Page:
No Milk Today

by Emanuel Shahaf

It is no secret that the Indonesian dairy industry is seriously undersized for the
nation’s 240 Million population permitting a milk consumption of only 7 l/capita/year.
In comparison, consumption in Europe is frequently above 200 l, Singapore is 60 l
and Malaysia is about 30 l. The industry is also inefficient producing only12-20 l milk
per cow per day as opposed to international milk production values that on average
can range between 30-50 l.
As guest of several visionary Indonesian industrialists, I recently had the opportunity
to look at local dairy operations in the Bandung and Malang areas, both centers of
milk production in Indonesia. Actually, when looking at local conditions, Indonesia’s
performance isn’t so bad but it is clear that major changes must be introduced if
local milk production is expected to provide for the increasing needs of the
Most Indonesian milk is produced by cows kept by small farmers and the individual
cowshed rarely tops 10-15 cows. Under these conditions to keep costs low, milking is
performed manually and the milk collected is of poor quality, contaminants having
been introduced at every stage of handling the white gold. Consequently, dairy
industries that buy the milk cannot make high quality products with a reasonable
shelf life and much of the milk goes towards the production of UHT milk which has
great shelf life but doesn’t taste fresh and most important, is very expensive. As a
result the market is dominated by imported milk products, UHT milk and only here
and there one finds locally produced fresh milk and its products, both often available
only in the big cities.
The low productivity of Indonesian cows is the result of poor and inconsistent
nutrition since the farmers make use of any roughage available and locally produced
concentrate used as energizing fodder additive is of unreliable quality. In addition
cows are mostly kept under inadequate conditions tied in small sheds with little room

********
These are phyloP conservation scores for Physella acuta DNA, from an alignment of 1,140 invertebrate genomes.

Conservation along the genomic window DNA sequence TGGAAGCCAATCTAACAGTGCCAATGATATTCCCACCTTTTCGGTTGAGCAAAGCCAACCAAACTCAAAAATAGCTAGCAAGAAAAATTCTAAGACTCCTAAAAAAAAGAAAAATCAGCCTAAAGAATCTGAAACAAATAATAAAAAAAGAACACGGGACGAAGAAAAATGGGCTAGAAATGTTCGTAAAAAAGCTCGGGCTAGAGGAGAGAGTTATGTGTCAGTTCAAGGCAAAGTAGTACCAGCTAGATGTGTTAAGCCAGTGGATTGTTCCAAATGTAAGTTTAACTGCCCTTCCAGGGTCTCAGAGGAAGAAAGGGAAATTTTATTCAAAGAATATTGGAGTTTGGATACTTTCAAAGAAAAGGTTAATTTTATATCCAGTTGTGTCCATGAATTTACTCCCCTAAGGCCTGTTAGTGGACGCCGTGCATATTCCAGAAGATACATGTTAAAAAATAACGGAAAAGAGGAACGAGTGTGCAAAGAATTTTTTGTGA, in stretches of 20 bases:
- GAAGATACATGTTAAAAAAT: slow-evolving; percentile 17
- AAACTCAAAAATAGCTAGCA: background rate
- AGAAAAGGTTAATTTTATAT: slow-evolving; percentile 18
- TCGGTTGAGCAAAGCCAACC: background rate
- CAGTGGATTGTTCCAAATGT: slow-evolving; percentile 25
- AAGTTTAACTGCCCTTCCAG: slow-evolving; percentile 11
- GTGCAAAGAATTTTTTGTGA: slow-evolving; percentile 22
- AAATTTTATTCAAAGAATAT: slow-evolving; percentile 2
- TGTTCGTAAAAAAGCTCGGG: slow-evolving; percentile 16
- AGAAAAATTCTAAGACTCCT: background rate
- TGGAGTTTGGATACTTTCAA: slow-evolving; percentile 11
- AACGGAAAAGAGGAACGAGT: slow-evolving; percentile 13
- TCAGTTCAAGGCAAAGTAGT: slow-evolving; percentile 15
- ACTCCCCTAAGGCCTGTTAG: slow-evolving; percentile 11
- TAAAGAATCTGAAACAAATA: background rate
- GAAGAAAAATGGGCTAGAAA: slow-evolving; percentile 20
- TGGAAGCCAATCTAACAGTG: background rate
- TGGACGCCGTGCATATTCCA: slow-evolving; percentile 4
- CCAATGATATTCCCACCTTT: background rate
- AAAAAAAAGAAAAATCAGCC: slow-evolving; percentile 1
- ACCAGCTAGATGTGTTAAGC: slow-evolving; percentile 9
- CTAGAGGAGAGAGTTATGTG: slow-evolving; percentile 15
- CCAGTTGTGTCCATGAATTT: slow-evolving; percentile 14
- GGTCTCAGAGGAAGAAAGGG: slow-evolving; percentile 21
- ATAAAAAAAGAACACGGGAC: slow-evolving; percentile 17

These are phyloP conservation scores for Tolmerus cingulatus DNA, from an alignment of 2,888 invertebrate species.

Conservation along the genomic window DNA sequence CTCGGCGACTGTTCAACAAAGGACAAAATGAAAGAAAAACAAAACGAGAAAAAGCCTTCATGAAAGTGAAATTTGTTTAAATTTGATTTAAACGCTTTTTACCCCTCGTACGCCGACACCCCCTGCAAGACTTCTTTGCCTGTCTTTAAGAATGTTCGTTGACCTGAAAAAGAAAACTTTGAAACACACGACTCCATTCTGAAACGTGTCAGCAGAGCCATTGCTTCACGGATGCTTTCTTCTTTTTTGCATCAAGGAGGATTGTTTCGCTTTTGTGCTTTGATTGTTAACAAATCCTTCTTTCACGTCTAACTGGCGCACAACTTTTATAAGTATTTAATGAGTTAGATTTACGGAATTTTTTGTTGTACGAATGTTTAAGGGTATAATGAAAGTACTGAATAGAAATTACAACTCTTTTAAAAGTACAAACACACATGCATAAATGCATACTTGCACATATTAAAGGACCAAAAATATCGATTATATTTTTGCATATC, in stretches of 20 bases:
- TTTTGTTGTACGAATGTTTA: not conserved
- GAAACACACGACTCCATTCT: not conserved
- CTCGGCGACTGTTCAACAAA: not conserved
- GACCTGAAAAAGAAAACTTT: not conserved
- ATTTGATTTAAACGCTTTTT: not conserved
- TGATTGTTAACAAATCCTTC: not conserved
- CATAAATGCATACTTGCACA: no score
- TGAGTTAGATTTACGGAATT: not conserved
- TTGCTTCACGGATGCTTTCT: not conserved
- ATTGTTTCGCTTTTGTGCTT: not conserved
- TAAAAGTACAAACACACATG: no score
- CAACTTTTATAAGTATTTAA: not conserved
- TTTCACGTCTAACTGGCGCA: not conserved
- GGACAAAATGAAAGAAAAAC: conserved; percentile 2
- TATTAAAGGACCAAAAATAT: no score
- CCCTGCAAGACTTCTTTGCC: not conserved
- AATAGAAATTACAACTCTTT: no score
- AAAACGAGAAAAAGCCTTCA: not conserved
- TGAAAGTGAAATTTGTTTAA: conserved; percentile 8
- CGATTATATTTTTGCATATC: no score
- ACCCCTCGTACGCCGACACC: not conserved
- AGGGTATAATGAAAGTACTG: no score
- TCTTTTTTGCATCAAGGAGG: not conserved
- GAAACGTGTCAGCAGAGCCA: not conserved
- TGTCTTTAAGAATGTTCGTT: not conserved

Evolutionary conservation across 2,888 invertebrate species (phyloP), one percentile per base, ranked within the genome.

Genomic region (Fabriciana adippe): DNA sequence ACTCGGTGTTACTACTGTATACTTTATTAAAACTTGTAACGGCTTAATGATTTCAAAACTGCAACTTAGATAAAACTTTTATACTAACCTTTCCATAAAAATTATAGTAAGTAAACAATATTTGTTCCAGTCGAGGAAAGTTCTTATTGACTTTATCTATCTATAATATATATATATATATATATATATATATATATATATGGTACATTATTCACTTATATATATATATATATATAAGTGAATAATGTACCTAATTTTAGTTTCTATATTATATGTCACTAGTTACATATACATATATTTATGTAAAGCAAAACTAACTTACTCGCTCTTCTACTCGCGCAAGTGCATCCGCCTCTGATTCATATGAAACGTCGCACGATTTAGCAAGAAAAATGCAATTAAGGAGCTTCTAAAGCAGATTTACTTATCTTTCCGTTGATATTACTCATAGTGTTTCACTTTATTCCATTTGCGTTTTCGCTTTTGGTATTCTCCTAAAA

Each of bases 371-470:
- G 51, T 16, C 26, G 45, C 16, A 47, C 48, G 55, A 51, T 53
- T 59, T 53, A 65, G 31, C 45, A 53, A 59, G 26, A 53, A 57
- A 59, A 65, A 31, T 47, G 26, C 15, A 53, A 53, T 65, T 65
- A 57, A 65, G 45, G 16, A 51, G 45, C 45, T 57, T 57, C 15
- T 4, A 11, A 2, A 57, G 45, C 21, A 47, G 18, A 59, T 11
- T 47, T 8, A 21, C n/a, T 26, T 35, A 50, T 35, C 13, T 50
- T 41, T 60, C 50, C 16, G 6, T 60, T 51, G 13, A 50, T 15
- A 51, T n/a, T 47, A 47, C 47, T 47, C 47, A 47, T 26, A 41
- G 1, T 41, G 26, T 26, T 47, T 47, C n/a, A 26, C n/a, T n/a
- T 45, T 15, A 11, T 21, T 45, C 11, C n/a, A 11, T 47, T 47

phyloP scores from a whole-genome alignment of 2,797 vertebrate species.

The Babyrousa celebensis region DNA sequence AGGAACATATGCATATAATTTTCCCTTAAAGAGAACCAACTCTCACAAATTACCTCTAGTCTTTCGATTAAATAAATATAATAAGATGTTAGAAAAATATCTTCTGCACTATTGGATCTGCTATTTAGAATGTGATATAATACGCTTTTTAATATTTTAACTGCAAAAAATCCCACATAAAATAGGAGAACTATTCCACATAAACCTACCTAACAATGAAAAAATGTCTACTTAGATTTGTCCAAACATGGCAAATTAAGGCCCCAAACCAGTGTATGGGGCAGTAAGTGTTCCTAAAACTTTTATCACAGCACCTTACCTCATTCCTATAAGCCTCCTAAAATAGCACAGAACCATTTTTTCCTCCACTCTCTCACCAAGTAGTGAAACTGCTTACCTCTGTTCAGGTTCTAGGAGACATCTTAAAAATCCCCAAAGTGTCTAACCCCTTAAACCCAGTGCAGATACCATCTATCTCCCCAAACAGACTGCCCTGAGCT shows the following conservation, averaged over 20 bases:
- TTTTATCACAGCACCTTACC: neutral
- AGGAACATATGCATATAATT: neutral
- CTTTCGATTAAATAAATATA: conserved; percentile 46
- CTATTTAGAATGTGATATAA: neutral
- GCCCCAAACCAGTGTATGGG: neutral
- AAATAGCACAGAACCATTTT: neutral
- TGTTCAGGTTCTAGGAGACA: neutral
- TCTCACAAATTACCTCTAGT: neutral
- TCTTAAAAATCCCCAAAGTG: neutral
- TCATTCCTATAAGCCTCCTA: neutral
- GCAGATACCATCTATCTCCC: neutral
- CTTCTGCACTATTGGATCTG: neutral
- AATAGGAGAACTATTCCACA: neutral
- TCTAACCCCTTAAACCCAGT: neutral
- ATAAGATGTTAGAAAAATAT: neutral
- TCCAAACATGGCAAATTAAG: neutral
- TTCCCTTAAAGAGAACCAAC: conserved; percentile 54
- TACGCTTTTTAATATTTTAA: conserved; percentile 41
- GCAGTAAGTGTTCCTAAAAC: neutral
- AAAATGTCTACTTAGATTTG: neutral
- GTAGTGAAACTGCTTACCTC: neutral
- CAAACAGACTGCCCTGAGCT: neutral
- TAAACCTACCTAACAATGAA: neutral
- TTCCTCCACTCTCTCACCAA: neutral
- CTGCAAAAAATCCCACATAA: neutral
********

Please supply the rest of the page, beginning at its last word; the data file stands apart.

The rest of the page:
to move about. All in all the problem is one of management since Indonesian cows,
mostly of the Frisian Holstein variety are quite capable of producing the quantities of
milk that are commonplace in other parts of the world. The climate is adequate as
well and particularly higher lying locales (like Bandung and Malang) are well suited
for the production of milk.
What has to be done is clear: Milk must be produced in cow-sheds holding at least
30 milk cows (that translates into a herd of about 60 cows altogether) so that
automated milking can be employed economically permitting the maintenance of
minimum hygiene standards (hands-off). Cowsheds must be large and ventilated so
cows can move around and do not suffer when temperatures are high. Fodder must
contain sufficient energy and be of consistent quality since cows respond poorly to
changes in feed and immediately reduce milk production. Fodder and water must be
provided in unlimited quantities to assure proper nutrition for a high rate of milk
production. And last not least, breeding records must be kept so each farmer can do
selective breeding and only keep those cows whose ancestors have a record of good
milk production and successful reproduction.
There is no reason why Indonesian milk production cannot increase relatively quickly
if local operators follow those rules and set up modern cowsheds according to well
established principles. The knowledge is available on the open market and if applied
judiciously will quickly result in considerable increases in milk production and hugely
improved milk quality. The benefits to both nutrition and health are obvious and
there is no doubt that these days milk production is an excellent business
opportunity. The social penalty, the demise of the small scale dairy operations, can
be addressed by pooling the farmer’s resources: Often already organized in
cooperatives, they should join forces and together set up the bigger scale operations
necessary to achieve consistently good results and economies of scale.

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